Konrad Czerski and his team at the University of Szczecin hosted the 25th International Conference on Condensed Matter Nuclear Science ICCF25 [Program and Abstracts .pdf] where the eLBRUS particle beam accelerator resides, capable of low-energy beam experiments. 12% of talks at the ICCF25 involved particle beam work by scientists, many sharing research from CleanHME participating institutions like Jožef Stefan Institute, University of Szczecin, Institute for Solid-State Nuclear Physics, BroadBit Energy Technologies, Futureon, Akademia Morska w Szczecinie, Uppsala Universitet, Istituto Nazionale di Fisica Nucleare, Politecnico di Torino, Vegatec, Universita degli Studi di Siena, Centre national de la recherche scientifique, LIFCO, SART von Rohr, Lakoco, and Lakehead University.

Graphic: Distribution of topics for presentations at ICCF25. [visit]

An earlier article reviewed electron screening talks at ICCF25. [read] Electron screening provides enough negative-charge from surrounding electrons to hide the positively-charged nuclei from each other, allowing nuclei to approach a bit closer than usual, within distance to allow fusion by tunneling, or some other as-yet-unknown mechanism. Electron screening in the solid state fusion community has been poorly represented due to the difficulty in performing diagnostic experiments at low-energies. Sharing resources and funding research is paying off.

The most recent presentations on electron screening are unavailable to the public at this time, but one presentation you can check out is Lawrence Forsley’s Plasma-induced Electron Screening at the Bragg Peak. [watch on Youtube] See also his previous talk from ICCF24 Electron Screened and Enhanced Nuclear Reactions. [watch on Youtube]


Frank Gordon and Harper Whitehouse’s Lattice Energy Converter LEC makes a whole lot of electrons. It was introduced at ICCF23 [watch on Youtube], publicly demonstrated at ICCF24 [watch on Youtbe], and became an open science project at ICCF25. [watch on Youtube].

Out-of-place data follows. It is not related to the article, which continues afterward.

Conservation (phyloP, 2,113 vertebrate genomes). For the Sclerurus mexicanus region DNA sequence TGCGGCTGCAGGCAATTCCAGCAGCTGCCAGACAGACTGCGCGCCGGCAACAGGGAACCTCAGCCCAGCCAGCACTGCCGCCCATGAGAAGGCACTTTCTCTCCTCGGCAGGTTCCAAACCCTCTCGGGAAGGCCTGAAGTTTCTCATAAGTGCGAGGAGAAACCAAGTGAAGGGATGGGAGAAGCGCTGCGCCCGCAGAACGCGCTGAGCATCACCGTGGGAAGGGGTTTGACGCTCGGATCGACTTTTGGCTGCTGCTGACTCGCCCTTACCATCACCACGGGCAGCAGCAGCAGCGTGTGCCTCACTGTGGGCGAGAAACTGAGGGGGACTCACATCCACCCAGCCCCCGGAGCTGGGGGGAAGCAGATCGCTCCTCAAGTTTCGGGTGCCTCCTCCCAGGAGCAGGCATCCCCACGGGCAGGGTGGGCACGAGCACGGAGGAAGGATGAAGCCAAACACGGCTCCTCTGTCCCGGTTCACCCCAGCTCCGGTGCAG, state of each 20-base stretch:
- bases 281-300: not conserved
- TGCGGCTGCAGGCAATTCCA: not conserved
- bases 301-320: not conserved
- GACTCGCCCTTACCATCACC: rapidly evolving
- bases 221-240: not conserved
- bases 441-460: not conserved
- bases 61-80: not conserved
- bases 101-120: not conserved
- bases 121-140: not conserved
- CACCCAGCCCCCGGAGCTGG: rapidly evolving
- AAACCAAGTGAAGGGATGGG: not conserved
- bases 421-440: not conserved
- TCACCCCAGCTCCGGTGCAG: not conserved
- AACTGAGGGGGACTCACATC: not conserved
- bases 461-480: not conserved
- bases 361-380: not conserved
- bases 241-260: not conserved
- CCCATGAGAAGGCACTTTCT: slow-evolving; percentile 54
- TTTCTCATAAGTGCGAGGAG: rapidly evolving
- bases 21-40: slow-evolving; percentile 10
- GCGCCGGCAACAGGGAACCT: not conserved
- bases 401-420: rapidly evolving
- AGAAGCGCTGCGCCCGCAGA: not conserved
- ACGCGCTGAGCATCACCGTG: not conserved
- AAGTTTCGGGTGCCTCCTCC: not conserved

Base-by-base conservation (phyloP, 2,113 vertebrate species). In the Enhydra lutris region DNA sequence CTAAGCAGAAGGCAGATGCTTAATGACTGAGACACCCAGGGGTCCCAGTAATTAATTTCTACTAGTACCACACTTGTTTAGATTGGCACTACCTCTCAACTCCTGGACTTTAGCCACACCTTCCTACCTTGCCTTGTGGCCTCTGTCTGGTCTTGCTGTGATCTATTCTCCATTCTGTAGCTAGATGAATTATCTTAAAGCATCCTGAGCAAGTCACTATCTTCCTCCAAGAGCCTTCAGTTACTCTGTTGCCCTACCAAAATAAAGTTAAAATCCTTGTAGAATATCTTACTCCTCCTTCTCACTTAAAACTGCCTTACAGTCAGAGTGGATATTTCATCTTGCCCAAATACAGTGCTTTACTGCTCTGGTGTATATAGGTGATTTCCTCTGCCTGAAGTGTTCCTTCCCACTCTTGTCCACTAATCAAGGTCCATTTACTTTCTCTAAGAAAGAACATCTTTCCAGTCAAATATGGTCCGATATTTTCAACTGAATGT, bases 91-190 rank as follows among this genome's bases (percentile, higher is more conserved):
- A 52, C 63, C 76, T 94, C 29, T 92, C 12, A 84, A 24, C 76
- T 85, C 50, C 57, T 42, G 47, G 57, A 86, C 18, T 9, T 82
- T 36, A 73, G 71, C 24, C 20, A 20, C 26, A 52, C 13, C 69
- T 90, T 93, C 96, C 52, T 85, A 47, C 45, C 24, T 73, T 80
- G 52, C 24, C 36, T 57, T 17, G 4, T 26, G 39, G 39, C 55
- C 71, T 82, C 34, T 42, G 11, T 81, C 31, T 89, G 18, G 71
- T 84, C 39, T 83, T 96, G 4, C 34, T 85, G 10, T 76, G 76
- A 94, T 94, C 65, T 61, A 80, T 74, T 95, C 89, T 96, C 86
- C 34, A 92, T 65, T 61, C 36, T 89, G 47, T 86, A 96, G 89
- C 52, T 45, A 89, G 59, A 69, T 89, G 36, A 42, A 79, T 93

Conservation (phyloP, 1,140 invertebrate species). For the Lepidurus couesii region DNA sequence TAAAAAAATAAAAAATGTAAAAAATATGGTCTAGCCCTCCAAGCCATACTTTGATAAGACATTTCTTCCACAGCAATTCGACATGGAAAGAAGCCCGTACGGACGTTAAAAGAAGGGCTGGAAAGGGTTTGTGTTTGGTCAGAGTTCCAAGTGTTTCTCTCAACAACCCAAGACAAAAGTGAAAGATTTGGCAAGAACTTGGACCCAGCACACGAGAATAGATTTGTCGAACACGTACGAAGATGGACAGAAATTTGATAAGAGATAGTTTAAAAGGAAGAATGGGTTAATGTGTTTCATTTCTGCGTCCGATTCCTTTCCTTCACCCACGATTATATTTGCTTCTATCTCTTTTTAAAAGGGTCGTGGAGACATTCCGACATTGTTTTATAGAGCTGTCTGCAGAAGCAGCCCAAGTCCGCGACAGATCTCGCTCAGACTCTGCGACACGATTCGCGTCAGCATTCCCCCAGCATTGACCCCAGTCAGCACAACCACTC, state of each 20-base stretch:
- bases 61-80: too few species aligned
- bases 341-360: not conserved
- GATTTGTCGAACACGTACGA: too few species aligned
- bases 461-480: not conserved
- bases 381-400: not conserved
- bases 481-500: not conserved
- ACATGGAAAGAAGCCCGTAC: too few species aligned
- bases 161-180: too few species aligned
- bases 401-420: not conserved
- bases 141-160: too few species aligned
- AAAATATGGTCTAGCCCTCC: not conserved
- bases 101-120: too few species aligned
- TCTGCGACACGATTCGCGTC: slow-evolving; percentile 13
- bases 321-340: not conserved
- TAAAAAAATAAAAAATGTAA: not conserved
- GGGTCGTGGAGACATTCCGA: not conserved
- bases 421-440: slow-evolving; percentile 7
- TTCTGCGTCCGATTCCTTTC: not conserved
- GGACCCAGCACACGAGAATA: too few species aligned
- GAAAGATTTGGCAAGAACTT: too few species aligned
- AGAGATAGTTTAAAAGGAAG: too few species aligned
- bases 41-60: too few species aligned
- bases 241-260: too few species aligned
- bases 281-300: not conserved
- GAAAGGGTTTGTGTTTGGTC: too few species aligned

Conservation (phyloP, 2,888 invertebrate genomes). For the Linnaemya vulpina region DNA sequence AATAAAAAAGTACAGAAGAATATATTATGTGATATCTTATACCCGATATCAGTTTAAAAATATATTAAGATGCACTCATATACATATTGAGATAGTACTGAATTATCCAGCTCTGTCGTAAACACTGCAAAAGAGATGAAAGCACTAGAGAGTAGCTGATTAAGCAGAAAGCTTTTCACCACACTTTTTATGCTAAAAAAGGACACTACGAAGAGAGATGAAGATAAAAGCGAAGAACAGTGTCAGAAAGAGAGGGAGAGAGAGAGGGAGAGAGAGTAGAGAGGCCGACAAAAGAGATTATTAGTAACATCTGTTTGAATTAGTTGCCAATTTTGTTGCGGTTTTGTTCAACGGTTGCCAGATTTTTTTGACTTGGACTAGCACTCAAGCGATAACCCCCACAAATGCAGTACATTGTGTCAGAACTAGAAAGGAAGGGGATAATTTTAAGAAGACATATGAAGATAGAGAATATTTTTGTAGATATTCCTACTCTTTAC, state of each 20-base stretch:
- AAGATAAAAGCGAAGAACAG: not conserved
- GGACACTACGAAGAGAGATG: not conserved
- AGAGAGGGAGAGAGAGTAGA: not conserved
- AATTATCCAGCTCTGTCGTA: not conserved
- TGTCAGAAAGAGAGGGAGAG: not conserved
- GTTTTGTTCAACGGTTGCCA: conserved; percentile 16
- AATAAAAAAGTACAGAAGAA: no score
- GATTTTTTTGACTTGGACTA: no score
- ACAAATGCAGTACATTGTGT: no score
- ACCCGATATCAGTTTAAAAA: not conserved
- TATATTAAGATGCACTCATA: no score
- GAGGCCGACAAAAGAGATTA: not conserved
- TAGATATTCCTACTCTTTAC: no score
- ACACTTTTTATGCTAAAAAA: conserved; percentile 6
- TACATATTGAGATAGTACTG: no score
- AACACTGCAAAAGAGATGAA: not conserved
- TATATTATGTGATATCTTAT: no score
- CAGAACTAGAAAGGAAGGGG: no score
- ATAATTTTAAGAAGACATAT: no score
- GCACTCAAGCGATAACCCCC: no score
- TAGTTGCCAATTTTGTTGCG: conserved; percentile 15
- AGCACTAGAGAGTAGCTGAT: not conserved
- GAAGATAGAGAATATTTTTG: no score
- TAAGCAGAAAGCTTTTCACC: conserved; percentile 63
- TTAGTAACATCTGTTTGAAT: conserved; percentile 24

The electrons produced from the LEC may be providing the screening needed for the fusion process, and may also play a role in the fusion mechanism.

Graphic: Lattice Energy Converter cell construction. interviewed both Frank Gordon [visit] and Harper Whitehouse [visit] this year, just as the International Society of Condensed Matter Nuclear Science ISCMNS [visit] has formed a group to investigate scaling the LEC power up to make a 1 Watt LED light. Alan Smith stated the challenge in December’s LENR-Forum News:

“Based on the literature, it takes approximately 1 watt of power for LEDs to produce between 100 to 200 lumens of light. Experimental results presented at ICCF 25 showed an LEC that was producing 3.0 x 10-5 watts of power per square centimeter of electrode surface area. Increasing the output power by 5 orders of magnitude would produce 3 watts of power. Opportunities to increase the output power include increasing the electrode size from 1 square centimeter to 1000 square cms, (1 square foot) to increase the output by 3 orders of magnitude. Also, improved, or more active, materials including nanoparticle electrodes, and LEC cell designs that improve ion harvesting efficiency, and optimize gas pressures and mixtures. In combination, we believe that 5 or more orders of magnitude improvement can be achieved to meet the goal.” —Alan Smith, LENR-Forum News December 2023. [visit]


To help organize all the new info, Jed Rothwell of LENR Library [visit] added a ChatGPT query box [visit] to enhance search. Also this year, the LENRdashboard [visit] came online for search and analysis using LENR Library archive content.

LENR Library got a bump up with the content of Edmund Storms’ collection, perhaps the largest collection of cold fusion papers anywhere on the planet. As we approach the thirty-five year mark since the discovery of fusion-sized power from the hydrogen in water was announced, the inability of conventional science to digest that disruption is on full display with the set of early editorials. The virulent bullying dished out by the “reasoned class” towards something they couldn’t understand will provide a dessert of schadenfreude in the not-to-distant future. Find an example of the poor attitudes here, and see all most recent uploads here.

As we learn how to use AI tools effectively and as the synergy of collaborations across borders produce new and creative solutions, we’ll see an acceleration of data. Strong analysis will be needed to recognize what is useful, and ensure that the best solutions are enabled. As Marshall McLuhan observed, “The ignorance of how to use new knowledge stockpiles exponentially.” [more]

Related Posts